SALT LAKE CITY -- An international consortium of researchers has identified the mutated gene that causes hyperparathyroidism-jaw tumor syndrome (HPT-JT), a rare condition that leads to benign tumors of the parathyroid glands, jaw bones, and kidney. Affected people are also at risk of developing parathyroid cancer.
Mutations occur in a gene called HRPT2, which resides on the long arm of chromosome one, according to the researchers who published their findings in the Nov. 18 issue of Nature Genetics online.
"We are delighted that the more than 12-year search for this gene has borne fruit," said Maurine R. Hobbs, Ph.D., assistant research professor of internal medicine and human genetics at the University of Utah School of Medicine, researcher at the University's Huntsman Cancer Institute, and a senior author of the study. "We couldn't have done it without the help of many doctors and the selfless contributions of the patients and their families."
When it functions normally, HRPT2 encodes a protein, parafibromin, that suppresses tumor growth. But in HPT-JT, the gene's DNA sequence gets jumbled, causing the cell to put in the wrong amino acids or stop the manufacture of parafibromin prematurely. This prevents the protein from functioning properly in the cell.
Symptoms of the syndrome are nondescript, such as tiredness and depression. People usually learn they have the condition when a blood test shows their calcium level is too high. The excess calcium is a result of a parathyroid adenoma, a benign tumor in one of the four pea-size parathyroid glands lying near the thyroid gland. The adenoma puts out excess parathyroid hormone, a signal to the body that it needs to raise the calcium level. In response to this signal, the bones give up calcium that is released into the blood.
In HPT-JT families, children have a 50 percent chance of inheriting the syndrome from an affected parent. Of those who inherit the syndrome, 85 to 90 percent develop the benign tumors, and 10 to 12 percent of these may eventually develop parathyroid cancer, according to the researchers.
People with mutations within HPT-JT families can screen for developing thyroid tumors by getting their calcium and parathyroid hormone levels checked regularly.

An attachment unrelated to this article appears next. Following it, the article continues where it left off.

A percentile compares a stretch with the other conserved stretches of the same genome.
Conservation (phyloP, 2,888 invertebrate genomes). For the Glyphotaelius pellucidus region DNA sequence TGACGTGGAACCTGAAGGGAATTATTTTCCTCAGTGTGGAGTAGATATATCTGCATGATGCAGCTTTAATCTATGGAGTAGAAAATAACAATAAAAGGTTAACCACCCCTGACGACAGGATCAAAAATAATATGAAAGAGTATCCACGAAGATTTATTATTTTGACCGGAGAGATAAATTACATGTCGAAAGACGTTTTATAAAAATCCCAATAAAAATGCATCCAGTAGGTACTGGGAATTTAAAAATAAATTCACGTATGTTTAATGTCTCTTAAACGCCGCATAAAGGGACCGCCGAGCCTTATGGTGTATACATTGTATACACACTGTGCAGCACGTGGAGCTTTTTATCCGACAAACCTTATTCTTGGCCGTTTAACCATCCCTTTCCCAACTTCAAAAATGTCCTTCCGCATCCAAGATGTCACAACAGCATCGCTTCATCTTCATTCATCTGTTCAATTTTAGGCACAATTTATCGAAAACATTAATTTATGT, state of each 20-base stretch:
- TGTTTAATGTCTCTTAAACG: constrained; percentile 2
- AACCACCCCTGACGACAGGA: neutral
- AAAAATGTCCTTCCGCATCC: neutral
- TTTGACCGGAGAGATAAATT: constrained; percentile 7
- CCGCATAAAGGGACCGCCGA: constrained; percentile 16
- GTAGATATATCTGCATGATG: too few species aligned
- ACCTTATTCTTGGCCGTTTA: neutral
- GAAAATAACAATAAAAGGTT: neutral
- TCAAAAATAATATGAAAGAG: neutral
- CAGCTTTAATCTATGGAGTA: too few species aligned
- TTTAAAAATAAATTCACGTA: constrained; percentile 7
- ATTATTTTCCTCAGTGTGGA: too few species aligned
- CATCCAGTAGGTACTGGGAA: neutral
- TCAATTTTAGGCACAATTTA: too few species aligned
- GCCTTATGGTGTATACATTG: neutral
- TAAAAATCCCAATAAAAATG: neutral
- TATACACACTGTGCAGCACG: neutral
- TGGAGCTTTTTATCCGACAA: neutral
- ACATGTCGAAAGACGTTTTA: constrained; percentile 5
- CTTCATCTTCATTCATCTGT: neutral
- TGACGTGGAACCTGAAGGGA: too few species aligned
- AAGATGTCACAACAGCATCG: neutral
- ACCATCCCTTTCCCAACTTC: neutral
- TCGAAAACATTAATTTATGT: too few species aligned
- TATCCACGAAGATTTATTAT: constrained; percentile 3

"We hope that early detection and surgical removal of benign tumors will reduce the incidence of parathyroid cancer in these families," Hobbs said.
HPT-JT was identified in the late 1950s by Dr. Charles E. Jackson, and he and the Utah team began looking for the gene that causes it in 1993, under the direction of Dr. Hunter Heath III. In 1999, international research groups led by Drs. Raj Thakker, Catharina Larsson, Bin Teh, Hans Morreau, and Stephen Marx, joined with Hobbs and Drs. Jeff Trent and John Carpten at the National Institutes of Health (NIH), where Carpten, lead author, and his colleagues eventually identified mutations in the gene.
People and families with the mutation can find out if they have the syndrome by getting their calcium screened.
Ultimately, Hobbs and the other researchers hope the discovery of this new tumor gene will lead to a better understanding of the mechanisms that cause hyperparathyroidism and the initiation and progression of other tumors.
More than 40 researchers took part in the study.
Organizations involved include: the University of Utah; the NIH; Karolinska Hospital, Sweden; National Institute of Diabetes and Digestive and Kidney Diseases, Maryland; University of Oxford, England; Van Andel Research Institute, Michigan; Leiden University Medical Center; The Netherlands; Princess Alexandra Hospital, Australia; Eli Lily Company, Indiana; Royal North Shore Hospital, Australia; Henry Ford Hospital, Michigan; Instituto Portugues do Oncologica de Francisco Gentil, Portugal; Kings College School of Medicine and Dentistry, England; Mount Sinai, Canada; University Hospital, Sweden; Royal Devon and Exeter Hospital, England; St. Bartholomew's Hospital, England.
Materials provided by University Of Utah Health Science Center. Note: Content may be edited for style and length.
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